The Bounce Back program, an elementary school program for trauma intervention, has been implemented in California, Illinois, Connecticut, Louisiana, Nebraska, and New York14.

Implementation Resources

NCTSN-Trauma services - National Child Traumatic Stress Network (NCTSN). Trauma services in schools: NCTSN resources.

RAND-CBITS - RAND Corporation. Cognitive-Behavioral Intervention for Trauma in Schools (CBITS).

Bounce Back-Resources - Bounce Back. Bounce Back program overview and resources.

CPI-TIC resources - Crisis Prevention Institute (CPI). The top 10 recommended trauma-informed care (TIC) online resources.

PACEs-TIC toolkits - PACEs Connection. Positive & adverse childhood experiences (PACEs): Trauma-informed care (TIC) toolkits.

AHWG-Toolkit 2013 - Adolescent Health Working Group (AHWG). Adolescent provider toolkit: Trauma and resilience. 2013.

WI DPI-Resources for schools - Wisconsin Department of Public Instruction (WI DPI). Resources for schools to help students affected by trauma learn.

Addictions-CBT - Cognitive-behavioral therapy (CBT).

Center-TIS resources - Center for Resiliency, Hope, and Wellness in Schools. Promoting trauma-informed school (TIS) systems that provide prevention and early intervention strategies that create supportive and nurturing school environments: Resources.


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1 Leenarts 2013 - Leenarts LEW, Diehle J, Doreleijers TAH, Jansma EP, Lindauer RJL. Evidence-based treatments for children with trauma-related psychopathology as a result of childhood maltreatment: A systematic review. European Child & Adolescent Psychiatry. 2013;22(5):269-283.

2 CEBC-TGCT-A - California Evidence-Based Clearinghouse for Child Welfare (CEBC). Trauma-Grief Component Therapy for Adolescents (TGCT-A).

3 McInerney 2014 - McInerney M, McKlindon A. Unlocking the door to learning: Trauma-informed classrooms & transformational schools. Education Law Center. 2014.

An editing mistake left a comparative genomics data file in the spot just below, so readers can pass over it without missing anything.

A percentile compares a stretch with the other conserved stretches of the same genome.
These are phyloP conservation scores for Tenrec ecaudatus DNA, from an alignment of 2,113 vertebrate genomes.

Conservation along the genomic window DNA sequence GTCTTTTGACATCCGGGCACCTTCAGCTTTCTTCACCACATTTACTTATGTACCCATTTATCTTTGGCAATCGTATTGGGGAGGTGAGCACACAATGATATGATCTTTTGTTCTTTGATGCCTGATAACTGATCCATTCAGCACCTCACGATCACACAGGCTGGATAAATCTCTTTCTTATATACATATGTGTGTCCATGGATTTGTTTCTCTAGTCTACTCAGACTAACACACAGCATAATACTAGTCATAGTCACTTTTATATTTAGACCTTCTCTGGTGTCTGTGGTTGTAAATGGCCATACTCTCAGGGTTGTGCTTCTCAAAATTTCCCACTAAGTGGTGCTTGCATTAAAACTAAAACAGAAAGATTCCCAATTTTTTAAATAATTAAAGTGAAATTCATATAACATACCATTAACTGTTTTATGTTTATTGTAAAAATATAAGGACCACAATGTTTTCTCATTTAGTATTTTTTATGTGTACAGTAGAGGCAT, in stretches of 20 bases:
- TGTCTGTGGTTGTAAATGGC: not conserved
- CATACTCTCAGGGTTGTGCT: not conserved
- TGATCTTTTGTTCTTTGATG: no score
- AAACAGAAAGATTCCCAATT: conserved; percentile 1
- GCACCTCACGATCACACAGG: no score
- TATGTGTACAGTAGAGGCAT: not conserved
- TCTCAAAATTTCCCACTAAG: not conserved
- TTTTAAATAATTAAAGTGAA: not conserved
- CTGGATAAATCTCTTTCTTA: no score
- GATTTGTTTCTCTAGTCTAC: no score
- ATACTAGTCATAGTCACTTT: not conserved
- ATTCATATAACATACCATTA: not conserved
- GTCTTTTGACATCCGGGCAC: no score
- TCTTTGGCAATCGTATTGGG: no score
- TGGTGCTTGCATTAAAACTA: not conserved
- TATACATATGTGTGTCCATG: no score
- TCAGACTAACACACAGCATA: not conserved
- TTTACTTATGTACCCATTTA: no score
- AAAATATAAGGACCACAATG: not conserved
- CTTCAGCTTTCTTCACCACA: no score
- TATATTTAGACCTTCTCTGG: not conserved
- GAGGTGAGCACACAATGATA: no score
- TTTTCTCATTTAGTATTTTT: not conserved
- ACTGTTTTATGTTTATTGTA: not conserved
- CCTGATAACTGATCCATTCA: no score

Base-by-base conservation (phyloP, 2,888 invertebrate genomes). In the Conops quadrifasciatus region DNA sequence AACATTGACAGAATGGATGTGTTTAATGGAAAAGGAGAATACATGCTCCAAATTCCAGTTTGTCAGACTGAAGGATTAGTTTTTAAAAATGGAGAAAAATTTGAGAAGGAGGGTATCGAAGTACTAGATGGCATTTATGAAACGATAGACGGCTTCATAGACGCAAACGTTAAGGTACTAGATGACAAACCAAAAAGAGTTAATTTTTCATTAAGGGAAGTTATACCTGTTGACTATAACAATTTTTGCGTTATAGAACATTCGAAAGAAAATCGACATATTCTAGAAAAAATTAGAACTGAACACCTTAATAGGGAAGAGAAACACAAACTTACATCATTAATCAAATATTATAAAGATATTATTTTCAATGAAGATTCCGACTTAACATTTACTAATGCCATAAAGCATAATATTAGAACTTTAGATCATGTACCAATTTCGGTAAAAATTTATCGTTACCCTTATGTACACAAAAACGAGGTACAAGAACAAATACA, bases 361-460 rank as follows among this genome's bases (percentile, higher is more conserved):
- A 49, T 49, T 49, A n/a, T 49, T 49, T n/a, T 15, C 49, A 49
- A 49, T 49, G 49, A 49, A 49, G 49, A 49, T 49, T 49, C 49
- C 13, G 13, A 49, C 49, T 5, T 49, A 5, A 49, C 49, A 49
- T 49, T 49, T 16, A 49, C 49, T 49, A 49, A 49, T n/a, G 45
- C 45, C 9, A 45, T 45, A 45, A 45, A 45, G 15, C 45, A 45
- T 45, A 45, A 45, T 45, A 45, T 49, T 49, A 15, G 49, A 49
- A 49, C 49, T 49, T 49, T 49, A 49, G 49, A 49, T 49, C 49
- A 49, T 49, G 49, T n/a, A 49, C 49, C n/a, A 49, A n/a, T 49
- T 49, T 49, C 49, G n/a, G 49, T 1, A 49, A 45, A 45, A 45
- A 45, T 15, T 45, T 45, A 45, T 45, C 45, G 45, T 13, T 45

4 Wethington 2008 - Wethington HR, Hahn RA, Fuqua-Whitley DS, et al. The effectiveness of interventions to reduce psychological harm from traumatic events among children and adolescents: A systematic review. American Journal of Preventive Medicine. 2008;35(3):287-313.

5 Blueprints - Center for the Study and Prevention of Violence (CSPV). Blueprints for healthy youth development.

6 Nadeem 2014 - Nadeem E, Jaycox LH, Langley AK, et al. Effects of trauma on students: Early intervention through the cognitive behavioral intervention for trauma in schools. In: Weist MD, Lever NA, Bradshaw CP, Owens JS, eds. Handbook of School Mental Health: Research, Training, Practice, and Policy. Boston, MA: Springer U.S.; 2014:145-157.

7 Saltzman 2001 - Saltzman WR, Layne CM, Pynoos RS, Steinberg AM, Aisenberg E. Trauma- and grief-focused intervention for adolescents exposed to community violence: Results of a school-based screening and group treatment protocol. Group Dynamics. 2001;5(4):291-303.

8 CEBC-CBITS - The California Evidence-Based Clearinghouse (CEBC). Cognitive Behavioral Intervention for Trauma in Schools (CBITS).

9 CEBC-Bounce Back - The California Evidence-Based Clearinghouse (CEBC). Bounce Back.

10 CEBC-SSET - The California Evidence-Based Clearinghouse (CEBC). Support for Students Exposed to Trauma (SSET).

11 Layne 2001 - Layne CM, Pynoos RS, Saltzman WR, et al. Trauma/grief-focused group psychotherapy: School-based postwar intervention with traumatized Bosnian adolescents. Group Dynamics: Theory, Research, and Practice. 2001;5(4):277-290.

12 CBITS - Cognitive Behavioral Intervention for Trauma in Schools (CBITS). Learn more: Where has CBITS been implemented?

13 SSET - Support for Students Exposed to Trauma (SSET). Learn more: Where has SSET been implemented?

14 Bounce Back-Learn more - Bounce Back. Learn more: Where has Bounce Back been implemented?